A former Newmarket racehorse trainer has been sentenced to 240 hours community service and banned from keeping equines for life, after pleading guilty to five counts of causing unnecessary suffering to horses.

Kuwait-born Kamil Mahdi, 53, was also ordered to pay £6,000 costs by magistrates at Bury St Edmonds, who described it as: “a very serious case of cruelty and neglect to horses”.

RSPCA inspector Chris Nice discovered the five racehorses belonging to Kamil Mahdi in varied states of emaciation, after a neighbour raised the alarm on 6 February 2002.

During the RSPCA investigation, Mahdi admitted the horses – Awassi, Chillisima, Desert Warrior, Hamadeen, and Mount Holly – had been shut in their boxes for “at least” five days, and forced to stand and lie in their faeces and urine. The feet and mouths of the racehorses had also been neglected; their shoes had become overgrown and sharp molar teeth needed rasping.

At the request of vet Matthew Tong, the fiveThoroughbreds were removed from Green Ridge Stables, Hamilton Road, Newmarket, for treatment and care. But the malnourished state of one gelding, Desert Warrior, was such that he collapsed soon after and had to be put down.

“The cause of thepoor condition in Mount Holly and the other horses was malnutrition and neglect. No veterinary attention was sought for the horses in the days preceding seizure,” reported Peter Green, the expert veterinary witness. “Failure to provide care and veterinary attention caused unnecessary suffering.”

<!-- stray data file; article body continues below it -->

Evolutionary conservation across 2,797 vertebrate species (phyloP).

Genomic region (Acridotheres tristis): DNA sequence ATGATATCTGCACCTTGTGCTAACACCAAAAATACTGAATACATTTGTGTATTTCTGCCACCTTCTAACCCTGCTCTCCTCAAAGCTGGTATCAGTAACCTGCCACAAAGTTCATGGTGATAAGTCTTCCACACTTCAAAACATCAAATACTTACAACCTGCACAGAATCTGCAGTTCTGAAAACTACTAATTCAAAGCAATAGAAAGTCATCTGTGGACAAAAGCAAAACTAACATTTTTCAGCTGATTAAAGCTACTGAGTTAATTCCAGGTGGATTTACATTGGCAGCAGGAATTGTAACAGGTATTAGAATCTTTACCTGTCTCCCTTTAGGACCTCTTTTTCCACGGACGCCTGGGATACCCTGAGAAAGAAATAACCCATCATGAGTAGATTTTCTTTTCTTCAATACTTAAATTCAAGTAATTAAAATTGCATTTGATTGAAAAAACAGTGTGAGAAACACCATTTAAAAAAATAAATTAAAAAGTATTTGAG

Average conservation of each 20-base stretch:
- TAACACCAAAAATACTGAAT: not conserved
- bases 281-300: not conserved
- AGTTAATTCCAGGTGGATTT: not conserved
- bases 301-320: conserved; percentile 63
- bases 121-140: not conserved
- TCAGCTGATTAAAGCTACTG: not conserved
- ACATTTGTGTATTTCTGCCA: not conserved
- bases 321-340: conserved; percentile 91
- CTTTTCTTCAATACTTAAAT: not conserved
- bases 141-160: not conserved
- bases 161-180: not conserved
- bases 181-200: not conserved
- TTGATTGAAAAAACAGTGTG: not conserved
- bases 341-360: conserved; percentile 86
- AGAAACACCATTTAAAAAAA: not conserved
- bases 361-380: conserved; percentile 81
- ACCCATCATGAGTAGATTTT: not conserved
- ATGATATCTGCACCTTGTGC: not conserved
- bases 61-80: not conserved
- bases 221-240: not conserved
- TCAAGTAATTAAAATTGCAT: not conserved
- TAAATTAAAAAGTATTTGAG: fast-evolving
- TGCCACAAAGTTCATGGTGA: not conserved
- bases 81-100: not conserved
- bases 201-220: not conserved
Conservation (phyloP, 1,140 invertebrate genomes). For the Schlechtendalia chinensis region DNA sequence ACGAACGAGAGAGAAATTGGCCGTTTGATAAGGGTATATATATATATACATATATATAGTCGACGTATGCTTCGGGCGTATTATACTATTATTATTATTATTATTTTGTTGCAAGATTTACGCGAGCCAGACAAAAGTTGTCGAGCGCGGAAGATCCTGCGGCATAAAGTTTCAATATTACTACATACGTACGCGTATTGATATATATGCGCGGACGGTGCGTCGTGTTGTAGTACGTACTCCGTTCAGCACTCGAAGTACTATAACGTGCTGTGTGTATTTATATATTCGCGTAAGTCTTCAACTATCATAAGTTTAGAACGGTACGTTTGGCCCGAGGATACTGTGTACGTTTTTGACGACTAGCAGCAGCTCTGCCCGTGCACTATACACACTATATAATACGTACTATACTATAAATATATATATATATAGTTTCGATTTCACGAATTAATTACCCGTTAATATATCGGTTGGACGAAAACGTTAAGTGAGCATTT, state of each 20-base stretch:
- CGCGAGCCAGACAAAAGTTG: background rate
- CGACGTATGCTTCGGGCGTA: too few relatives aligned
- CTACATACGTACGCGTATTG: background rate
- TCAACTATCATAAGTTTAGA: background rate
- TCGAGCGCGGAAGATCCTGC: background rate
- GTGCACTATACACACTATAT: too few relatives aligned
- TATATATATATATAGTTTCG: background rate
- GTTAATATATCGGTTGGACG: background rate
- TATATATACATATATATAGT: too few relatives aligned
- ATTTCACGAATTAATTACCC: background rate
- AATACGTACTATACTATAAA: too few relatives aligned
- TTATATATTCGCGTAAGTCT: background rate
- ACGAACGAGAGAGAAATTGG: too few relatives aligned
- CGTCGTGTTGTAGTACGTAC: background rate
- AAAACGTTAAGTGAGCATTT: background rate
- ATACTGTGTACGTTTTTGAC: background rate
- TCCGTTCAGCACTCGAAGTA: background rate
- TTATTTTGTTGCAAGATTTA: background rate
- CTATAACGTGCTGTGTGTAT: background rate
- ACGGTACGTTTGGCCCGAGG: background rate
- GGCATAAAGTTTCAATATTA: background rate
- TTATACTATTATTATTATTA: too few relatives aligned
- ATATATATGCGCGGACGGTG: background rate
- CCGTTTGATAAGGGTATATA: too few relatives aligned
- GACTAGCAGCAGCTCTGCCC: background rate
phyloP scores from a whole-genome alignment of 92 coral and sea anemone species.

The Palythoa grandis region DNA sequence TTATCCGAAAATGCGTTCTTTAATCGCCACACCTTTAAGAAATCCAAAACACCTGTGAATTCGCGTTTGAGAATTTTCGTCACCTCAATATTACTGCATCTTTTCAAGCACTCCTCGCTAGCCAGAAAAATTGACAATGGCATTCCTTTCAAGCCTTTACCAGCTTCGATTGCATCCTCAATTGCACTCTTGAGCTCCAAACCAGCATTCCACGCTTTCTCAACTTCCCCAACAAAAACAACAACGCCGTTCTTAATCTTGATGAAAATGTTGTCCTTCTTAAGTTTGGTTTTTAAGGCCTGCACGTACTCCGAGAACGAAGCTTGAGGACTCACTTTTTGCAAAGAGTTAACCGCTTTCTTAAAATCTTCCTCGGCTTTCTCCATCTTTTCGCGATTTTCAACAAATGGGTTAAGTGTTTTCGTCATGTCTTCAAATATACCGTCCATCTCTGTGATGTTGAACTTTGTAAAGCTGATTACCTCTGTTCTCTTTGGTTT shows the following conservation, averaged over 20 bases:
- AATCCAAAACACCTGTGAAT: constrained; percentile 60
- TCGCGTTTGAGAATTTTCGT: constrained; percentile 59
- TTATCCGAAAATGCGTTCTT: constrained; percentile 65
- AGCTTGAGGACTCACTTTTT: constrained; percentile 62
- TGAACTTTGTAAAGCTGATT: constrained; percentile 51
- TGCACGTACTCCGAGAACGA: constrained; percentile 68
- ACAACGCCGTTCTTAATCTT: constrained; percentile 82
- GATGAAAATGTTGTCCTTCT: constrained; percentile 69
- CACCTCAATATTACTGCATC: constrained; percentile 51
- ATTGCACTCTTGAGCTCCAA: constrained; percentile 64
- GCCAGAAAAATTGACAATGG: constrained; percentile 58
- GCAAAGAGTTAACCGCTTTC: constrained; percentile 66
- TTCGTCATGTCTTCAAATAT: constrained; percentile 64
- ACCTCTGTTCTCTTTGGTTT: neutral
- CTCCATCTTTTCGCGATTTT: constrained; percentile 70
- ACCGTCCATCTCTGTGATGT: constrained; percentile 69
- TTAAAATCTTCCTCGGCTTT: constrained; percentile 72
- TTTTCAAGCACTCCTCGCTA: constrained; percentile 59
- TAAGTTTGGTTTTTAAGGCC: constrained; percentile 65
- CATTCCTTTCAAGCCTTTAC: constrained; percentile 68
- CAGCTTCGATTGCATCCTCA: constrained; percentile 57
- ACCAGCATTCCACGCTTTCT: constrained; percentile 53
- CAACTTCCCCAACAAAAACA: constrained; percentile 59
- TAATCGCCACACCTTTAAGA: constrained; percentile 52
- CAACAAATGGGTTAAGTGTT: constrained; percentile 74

The four other Thoroughbreds remained in RSPCA care for the period of their rehabilitation, and were looked after by Mahdi’s neighbours, Dr and Mrs Scargill at Red House Stables, Newmarket.

The RSPCA enlisted the support of the Emergency Relief for Thoroughbreds to ensure that the remaining seven horses from Mahdi’s yard were also cared for properly, under the watchful eye of the Scargills.

All 11 horses have now been rehomed.

“This case is particularly tragic in that these animals were bred solely for the entertainment of people, and yet their neglect was among the worst I’ve ever seen,” said RSPCA inspector Chris Nice. “The magistrates clearly gave this case a lot of consideration as they recognised the seriousness of the situation, and Mr Mahdi is fortunate not to have been sent to prison. We are, however delighted with the lifetime disqualification order, which will ensure he is unable to cause suffering to horses in the future.”

News Update

On Thursday, 25 September 2003 The Jockey Club’s disciplinary panel disqualified Kamil Mahdi from being involved with racing for the next 10 years, effectively banning him from the sport.